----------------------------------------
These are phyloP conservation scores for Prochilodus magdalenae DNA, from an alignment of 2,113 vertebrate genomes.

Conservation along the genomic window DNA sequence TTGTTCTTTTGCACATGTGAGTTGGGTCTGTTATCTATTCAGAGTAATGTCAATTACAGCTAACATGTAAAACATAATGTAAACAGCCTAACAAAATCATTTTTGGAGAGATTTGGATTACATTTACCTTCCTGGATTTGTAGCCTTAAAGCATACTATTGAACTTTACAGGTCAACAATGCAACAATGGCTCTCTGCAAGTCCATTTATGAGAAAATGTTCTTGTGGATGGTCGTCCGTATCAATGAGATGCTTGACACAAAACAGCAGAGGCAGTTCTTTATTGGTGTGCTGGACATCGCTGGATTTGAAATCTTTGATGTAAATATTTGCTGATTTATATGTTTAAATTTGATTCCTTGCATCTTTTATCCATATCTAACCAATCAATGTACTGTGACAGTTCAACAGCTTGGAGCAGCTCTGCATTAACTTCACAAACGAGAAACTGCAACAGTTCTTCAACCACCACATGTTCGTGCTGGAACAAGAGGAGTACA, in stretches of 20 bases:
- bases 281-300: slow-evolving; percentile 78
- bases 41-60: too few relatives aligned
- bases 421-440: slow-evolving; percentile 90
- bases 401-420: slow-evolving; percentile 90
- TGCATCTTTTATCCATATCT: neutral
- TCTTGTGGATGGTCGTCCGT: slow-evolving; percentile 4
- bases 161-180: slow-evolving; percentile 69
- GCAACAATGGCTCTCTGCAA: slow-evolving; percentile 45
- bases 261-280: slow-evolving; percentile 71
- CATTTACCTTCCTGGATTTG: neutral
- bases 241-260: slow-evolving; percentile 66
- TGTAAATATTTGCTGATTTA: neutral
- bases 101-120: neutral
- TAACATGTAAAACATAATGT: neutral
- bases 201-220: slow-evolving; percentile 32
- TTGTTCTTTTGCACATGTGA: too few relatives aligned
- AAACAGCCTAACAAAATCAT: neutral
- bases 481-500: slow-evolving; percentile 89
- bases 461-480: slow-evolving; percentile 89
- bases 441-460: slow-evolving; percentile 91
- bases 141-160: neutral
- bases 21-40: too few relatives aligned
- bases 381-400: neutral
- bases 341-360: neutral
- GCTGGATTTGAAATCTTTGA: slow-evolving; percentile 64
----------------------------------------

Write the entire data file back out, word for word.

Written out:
These are phyloP conservation scores for Prochilodus magdalenae DNA, from an alignment of 2,113 vertebrate genomes.

Conservation along the genomic window DNA sequence TTGTTCTTTTGCACATGTGAGTTGGGTCTGTTATCTATTCAGAGTAATGTCAATTACAGCTAACATGTAAAACATAATGTAAACAGCCTAACAAAATCATTTTTGGAGAGATTTGGATTACATTTACCTTCCTGGATTTGTAGCCTTAAAGCATACTATTGAACTTTACAGGTCAACAATGCAACAATGGCTCTCTGCAAGTCCATTTATGAGAAAATGTTCTTGTGGATGGTCGTCCGTATCAATGAGATGCTTGACACAAAACAGCAGAGGCAGTTCTTTATTGGTGTGCTGGACATCGCTGGATTTGAAATCTTTGATGTAAATATTTGCTGATTTATATGTTTAAATTTGATTCCTTGCATCTTTTATCCATATCTAACCAATCAATGTACTGTGACAGTTCAACAGCTTGGAGCAGCTCTGCATTAACTTCACAAACGAGAAACTGCAACAGTTCTTCAACCACCACATGTTCGTGCTGGAACAAGAGGAGTACA, in stretches of 20 bases:
- bases 281-300: slow-evolving; percentile 78
- bases 41-60: too few relatives aligned
- bases 421-440: slow-evolving; percentile 90
- bases 401-420: slow-evolving; percentile 90
- TGCATCTTTTATCCATATCT: neutral
- TCTTGTGGATGGTCGTCCGT: slow-evolving; percentile 4
- bases 161-180: slow-evolving; percentile 69
- GCAACAATGGCTCTCTGCAA: slow-evolving; percentile 45
- bases 261-280: slow-evolving; percentile 71
- CATTTACCTTCCTGGATTTG: neutral
- bases 241-260: slow-evolving; percentile 66
- TGTAAATATTTGCTGATTTA: neutral
- bases 101-120: neutral
- TAACATGTAAAACATAATGT: neutral
- bases 201-220: slow-evolving; percentile 32
- TTGTTCTTTTGCACATGTGA: too few relatives aligned
- AAACAGCCTAACAAAATCAT: neutral
- bases 481-500: slow-evolving; percentile 89
- bases 461-480: slow-evolving; percentile 89
- bases 441-460: slow-evolving; percentile 91
- bases 141-160: neutral
- bases 21-40: too few relatives aligned
- bases 381-400: neutral
- bases 341-360: neutral
- GCTGGATTTGAAATCTTTGA: slow-evolving; percentile 64